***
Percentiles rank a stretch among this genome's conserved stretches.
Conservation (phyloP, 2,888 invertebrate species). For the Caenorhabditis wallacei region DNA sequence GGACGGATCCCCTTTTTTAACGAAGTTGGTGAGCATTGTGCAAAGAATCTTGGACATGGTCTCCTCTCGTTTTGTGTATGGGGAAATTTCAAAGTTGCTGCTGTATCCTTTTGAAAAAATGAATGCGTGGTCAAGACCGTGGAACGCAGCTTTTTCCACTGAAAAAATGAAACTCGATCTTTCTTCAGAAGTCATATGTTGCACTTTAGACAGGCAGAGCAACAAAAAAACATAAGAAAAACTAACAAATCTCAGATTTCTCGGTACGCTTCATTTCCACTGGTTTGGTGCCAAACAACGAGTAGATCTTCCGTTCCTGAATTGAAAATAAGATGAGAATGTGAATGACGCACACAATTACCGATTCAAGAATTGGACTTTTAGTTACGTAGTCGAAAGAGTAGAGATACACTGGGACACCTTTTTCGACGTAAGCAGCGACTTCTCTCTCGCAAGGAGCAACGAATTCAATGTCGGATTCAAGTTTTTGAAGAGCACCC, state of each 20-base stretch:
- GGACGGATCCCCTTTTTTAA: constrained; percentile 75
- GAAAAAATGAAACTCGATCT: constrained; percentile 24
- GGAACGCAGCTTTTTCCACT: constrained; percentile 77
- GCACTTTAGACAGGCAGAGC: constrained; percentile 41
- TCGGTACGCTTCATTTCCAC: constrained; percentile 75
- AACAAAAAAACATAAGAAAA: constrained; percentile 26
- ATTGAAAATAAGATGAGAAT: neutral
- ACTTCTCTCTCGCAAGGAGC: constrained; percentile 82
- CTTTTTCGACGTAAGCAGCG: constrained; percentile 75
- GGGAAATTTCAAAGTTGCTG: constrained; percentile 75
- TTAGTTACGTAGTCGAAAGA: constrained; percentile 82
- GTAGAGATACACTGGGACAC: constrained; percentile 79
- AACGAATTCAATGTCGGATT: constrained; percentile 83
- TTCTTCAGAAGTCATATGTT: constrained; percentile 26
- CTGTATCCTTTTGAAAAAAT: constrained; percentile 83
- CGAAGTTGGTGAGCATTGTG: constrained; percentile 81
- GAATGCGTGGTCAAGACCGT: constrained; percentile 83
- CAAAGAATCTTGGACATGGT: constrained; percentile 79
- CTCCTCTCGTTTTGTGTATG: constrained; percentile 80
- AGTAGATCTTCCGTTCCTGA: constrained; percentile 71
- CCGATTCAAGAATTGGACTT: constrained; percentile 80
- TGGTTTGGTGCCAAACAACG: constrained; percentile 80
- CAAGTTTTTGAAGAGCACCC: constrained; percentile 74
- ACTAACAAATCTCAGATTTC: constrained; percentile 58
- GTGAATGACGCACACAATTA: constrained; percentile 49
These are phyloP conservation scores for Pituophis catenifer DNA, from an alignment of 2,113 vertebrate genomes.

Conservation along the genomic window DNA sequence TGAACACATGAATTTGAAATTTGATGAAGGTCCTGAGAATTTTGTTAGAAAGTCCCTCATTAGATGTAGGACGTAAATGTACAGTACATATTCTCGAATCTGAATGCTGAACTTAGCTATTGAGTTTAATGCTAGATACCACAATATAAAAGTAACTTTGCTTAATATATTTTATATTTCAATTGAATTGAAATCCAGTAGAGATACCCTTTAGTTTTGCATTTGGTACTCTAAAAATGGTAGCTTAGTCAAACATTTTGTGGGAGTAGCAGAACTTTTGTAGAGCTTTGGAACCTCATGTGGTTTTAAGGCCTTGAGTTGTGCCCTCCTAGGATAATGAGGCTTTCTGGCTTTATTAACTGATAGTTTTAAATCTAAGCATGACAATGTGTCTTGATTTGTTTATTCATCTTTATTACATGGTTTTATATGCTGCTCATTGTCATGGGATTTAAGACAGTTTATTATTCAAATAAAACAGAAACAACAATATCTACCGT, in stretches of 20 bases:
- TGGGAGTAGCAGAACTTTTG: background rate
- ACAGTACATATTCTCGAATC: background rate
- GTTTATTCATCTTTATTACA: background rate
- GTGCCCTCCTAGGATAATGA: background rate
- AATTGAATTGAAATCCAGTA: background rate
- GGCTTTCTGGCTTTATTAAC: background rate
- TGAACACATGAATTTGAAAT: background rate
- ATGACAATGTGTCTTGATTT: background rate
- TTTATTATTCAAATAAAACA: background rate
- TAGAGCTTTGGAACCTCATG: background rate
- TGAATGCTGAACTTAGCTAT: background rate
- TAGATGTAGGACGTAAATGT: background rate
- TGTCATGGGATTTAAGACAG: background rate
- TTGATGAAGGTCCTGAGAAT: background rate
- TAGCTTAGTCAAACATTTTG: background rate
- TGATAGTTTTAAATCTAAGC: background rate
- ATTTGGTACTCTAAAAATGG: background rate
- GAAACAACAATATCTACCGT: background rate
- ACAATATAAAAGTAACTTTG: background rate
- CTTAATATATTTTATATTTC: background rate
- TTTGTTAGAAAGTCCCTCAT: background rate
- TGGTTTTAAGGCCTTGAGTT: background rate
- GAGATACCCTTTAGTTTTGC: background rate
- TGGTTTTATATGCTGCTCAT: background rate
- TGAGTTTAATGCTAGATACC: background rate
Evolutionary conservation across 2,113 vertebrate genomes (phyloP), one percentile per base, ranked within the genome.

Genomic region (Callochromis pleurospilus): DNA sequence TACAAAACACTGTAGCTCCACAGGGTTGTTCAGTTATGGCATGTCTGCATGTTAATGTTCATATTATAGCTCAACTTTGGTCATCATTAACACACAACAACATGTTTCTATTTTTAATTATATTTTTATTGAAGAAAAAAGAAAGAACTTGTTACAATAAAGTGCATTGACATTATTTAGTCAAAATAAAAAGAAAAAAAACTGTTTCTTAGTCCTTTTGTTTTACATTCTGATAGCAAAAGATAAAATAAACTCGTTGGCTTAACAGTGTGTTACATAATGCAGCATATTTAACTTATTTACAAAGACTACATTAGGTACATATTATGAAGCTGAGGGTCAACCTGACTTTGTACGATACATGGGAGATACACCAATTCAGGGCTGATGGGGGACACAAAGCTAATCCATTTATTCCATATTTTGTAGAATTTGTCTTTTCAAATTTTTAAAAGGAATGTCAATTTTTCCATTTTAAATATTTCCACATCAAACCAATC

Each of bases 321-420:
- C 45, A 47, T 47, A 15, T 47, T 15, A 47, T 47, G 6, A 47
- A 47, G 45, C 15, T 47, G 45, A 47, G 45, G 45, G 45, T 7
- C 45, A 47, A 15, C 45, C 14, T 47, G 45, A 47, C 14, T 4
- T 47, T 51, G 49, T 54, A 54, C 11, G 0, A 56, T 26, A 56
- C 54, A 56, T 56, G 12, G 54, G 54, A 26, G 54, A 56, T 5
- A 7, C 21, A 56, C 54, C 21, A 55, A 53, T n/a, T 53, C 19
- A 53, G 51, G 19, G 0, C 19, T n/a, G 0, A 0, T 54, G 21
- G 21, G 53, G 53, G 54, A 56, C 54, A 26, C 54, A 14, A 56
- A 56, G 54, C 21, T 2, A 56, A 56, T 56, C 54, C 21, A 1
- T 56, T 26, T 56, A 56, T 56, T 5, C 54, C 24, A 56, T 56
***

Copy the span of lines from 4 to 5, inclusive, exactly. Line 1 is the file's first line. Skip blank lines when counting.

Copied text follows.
- GAAAAAATGAAACTCGATCT: constrained; percentile 24
- GGAACGCAGCTTTTTCCACT: constrained; percentile 77